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Are bans on wakesurfing coming?

“If they’d ban these wake boats on our lake, it couldn’t come too soon,” said a well-dressed couple standing behind a new surf model, “because the wake they throw is a homeowner’s nightmare.”

I was standing in a Discover Boating display assembled by the Marine Industry Association of Central Florida in Orlando recently. One of the 11 boats on display was a new surf model. Its forward-drive, dual-prop I/O and extra-large trim tabs attracted a lot of attention, some not so pleasant.

This couple explained that they live on a lake northwest of Orlando. They’re boaters and have a pontoon they keep on a lift behind their waterfront home. As they recalled, it was last summer that wakesurfing seemed to suddenly become popular on their lake, and that’s when their problems began.

“It’s the wake these boats make that give us problems as homeowners and boaters,” the woman noted.

“In two ways,” the man added. “First, they come way too close to our property, and we get hit. If our pontoon is at our dock, it gets pounded. Now I always have to lift it out.”

There’s no question participation in water sports is seeing solid growth, and it’s good for our business. Top brands such as Malibu, MasterCraft, Nautique, Regal and others are meeting the demand for wakesurf designs. But with stories such as this one, it signals a potential headache that should be addressed before it’s a migraine. It’s time for wake responsibility.

With an eye toward another summer of water sports growth, the Water Sports Industry Association is acting to head off problems by calling on the industry to help educate boaters about safe practices. Dubbed the “Wake Responsibly” campaign, the WSIA is urging the industry to get out in front of potential trouble by making available applicable marketing materials. These range from website ads to handout and insert cards (available to download here). Print materials are also available by request by contacting info@wsia.net.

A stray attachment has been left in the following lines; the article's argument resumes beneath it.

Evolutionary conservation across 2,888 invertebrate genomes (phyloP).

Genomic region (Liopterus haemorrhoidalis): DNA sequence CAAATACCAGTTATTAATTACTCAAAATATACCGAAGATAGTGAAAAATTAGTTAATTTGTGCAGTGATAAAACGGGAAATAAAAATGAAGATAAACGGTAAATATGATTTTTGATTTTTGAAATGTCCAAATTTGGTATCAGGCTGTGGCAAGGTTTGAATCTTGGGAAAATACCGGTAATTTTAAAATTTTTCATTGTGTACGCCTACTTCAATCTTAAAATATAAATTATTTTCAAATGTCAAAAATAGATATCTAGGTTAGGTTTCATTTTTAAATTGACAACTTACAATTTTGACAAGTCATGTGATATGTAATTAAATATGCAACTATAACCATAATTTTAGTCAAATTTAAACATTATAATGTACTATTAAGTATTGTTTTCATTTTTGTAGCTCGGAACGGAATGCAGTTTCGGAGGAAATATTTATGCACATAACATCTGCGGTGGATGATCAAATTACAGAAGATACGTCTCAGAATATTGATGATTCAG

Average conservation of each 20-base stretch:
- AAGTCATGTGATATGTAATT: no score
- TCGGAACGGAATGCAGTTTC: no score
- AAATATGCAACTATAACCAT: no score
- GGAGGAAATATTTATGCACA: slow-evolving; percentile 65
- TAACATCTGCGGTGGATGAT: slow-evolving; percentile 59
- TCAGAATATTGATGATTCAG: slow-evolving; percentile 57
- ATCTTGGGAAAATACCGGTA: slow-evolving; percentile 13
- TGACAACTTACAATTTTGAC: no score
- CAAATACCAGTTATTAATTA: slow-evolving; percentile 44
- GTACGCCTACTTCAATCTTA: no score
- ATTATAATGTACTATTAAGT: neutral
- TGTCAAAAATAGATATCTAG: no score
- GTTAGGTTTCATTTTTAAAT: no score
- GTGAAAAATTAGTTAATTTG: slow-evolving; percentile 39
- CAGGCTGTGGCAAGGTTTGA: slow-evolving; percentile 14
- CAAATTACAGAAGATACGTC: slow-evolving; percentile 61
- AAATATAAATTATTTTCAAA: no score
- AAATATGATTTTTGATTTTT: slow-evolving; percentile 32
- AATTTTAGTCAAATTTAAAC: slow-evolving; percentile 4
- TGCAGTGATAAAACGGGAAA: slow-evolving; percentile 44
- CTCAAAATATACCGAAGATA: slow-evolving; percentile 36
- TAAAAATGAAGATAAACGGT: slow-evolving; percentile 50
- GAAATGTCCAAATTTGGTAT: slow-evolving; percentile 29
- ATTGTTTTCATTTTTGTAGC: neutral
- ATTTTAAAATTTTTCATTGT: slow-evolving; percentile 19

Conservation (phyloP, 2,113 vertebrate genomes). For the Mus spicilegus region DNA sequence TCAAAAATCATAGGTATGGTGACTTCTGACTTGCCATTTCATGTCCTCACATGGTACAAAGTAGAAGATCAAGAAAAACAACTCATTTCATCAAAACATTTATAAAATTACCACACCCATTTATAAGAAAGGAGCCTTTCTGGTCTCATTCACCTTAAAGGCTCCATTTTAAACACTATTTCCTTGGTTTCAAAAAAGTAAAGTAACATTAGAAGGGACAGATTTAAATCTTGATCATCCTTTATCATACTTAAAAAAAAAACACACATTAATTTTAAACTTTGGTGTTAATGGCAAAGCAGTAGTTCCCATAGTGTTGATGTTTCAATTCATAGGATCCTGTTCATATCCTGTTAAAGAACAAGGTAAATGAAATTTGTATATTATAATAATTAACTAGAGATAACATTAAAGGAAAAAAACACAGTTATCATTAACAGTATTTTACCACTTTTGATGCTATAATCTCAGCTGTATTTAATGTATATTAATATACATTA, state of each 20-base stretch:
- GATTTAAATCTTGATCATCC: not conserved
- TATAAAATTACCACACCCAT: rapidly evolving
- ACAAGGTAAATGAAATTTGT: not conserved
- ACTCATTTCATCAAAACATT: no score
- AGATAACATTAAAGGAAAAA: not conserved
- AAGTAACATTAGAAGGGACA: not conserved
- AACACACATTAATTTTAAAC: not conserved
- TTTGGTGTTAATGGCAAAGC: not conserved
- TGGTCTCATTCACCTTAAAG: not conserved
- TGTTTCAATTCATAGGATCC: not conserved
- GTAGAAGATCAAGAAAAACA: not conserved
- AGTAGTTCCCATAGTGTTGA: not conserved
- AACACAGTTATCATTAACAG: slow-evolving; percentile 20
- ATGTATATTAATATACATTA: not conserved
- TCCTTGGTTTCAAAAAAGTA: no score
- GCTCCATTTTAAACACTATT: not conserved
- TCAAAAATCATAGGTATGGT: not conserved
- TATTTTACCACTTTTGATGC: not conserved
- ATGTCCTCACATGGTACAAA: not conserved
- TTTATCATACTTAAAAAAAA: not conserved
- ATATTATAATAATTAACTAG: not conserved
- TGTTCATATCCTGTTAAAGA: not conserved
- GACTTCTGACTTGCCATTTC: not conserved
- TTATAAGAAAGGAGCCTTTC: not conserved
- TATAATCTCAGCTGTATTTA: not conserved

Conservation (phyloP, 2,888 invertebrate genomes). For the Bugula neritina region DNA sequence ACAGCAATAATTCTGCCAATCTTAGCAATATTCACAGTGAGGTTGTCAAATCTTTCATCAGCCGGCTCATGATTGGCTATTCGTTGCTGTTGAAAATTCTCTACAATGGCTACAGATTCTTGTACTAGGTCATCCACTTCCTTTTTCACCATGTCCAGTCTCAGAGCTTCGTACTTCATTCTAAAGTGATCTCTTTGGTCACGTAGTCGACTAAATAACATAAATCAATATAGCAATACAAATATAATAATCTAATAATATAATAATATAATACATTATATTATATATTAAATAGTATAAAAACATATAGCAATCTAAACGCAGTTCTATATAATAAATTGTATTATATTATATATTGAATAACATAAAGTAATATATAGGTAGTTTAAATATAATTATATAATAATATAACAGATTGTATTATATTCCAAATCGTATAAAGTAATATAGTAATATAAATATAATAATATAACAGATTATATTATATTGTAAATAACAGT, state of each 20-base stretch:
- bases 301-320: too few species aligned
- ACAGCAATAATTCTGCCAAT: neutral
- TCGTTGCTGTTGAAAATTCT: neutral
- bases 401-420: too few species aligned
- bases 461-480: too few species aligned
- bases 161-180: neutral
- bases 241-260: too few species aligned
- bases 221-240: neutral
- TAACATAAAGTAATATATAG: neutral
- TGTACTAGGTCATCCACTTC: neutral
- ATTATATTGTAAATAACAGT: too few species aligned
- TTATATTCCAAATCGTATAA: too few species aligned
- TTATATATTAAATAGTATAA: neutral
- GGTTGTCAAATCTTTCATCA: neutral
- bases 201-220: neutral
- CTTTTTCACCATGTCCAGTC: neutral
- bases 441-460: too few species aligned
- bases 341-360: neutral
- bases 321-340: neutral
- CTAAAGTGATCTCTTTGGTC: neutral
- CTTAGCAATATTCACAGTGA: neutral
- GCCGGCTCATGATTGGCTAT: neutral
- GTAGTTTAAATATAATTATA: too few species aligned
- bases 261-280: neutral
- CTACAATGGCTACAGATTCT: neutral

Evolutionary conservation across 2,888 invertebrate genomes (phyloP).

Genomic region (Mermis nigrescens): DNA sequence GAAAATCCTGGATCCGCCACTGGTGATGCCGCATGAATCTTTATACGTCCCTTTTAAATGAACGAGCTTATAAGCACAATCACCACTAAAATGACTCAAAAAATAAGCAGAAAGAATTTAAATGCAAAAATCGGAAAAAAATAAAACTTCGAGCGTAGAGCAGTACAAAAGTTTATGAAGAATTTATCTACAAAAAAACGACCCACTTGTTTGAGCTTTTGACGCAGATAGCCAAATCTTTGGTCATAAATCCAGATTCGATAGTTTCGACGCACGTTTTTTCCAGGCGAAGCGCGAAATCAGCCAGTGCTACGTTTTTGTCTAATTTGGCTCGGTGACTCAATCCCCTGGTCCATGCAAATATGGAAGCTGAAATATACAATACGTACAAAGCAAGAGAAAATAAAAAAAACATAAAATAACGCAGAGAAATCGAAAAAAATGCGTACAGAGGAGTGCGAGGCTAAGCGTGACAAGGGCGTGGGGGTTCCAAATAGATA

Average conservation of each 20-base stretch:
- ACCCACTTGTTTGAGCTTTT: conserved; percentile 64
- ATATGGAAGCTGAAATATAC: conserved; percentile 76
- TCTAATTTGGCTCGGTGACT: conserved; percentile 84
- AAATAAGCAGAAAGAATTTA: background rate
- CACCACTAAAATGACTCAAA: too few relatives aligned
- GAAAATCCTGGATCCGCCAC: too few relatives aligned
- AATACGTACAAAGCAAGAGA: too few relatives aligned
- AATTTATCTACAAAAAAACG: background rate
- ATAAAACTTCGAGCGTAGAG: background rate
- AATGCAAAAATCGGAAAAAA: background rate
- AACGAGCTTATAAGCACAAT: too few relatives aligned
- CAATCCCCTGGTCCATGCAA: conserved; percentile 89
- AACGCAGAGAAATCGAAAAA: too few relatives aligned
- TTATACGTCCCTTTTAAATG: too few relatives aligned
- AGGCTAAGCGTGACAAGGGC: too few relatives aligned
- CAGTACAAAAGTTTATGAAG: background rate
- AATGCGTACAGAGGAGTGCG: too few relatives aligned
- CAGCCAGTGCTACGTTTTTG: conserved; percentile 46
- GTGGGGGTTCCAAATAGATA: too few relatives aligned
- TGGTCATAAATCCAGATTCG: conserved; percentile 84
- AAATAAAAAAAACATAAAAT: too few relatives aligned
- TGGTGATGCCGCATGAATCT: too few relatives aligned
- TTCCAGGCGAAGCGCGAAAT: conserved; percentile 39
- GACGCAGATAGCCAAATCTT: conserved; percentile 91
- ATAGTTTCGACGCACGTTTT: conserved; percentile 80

The Wake Responsibly campaign stresses three key points that address, in part, complaints about water sports, especially wakesurfing:

  1. Stay at least 150 feet away from docks, structures and shorelines
  2. Keep music on board at reasonable levels. We boaters know that sounds carries over water, so if it’s loud enough for the surfer to hear, homeowners can likely hear it, too.
  3. Minimize competitive passes, and once you’ve run a shoreline move to another area.

In addition to the handouts and cards, you can download printable posters from the WSIA website. Plus, there are several website banners, ads and other designs suitable for use on your sites, in newsletters and with email promotions.

Finally, there is a line at the bottom of the materials reminding participants that they are responsible for their wakes. Indeed, one can easily speculate that if enough lawsuits from property owners and other boaters start to fly, insurance premiums could rise and/or exclusions for surf boats could begin to show up, and that would not be good for business.

If you are a dealer in water-sports boats and you haven’t done so to date, it’s time to get the materials from WSIA and put them into circulation. 

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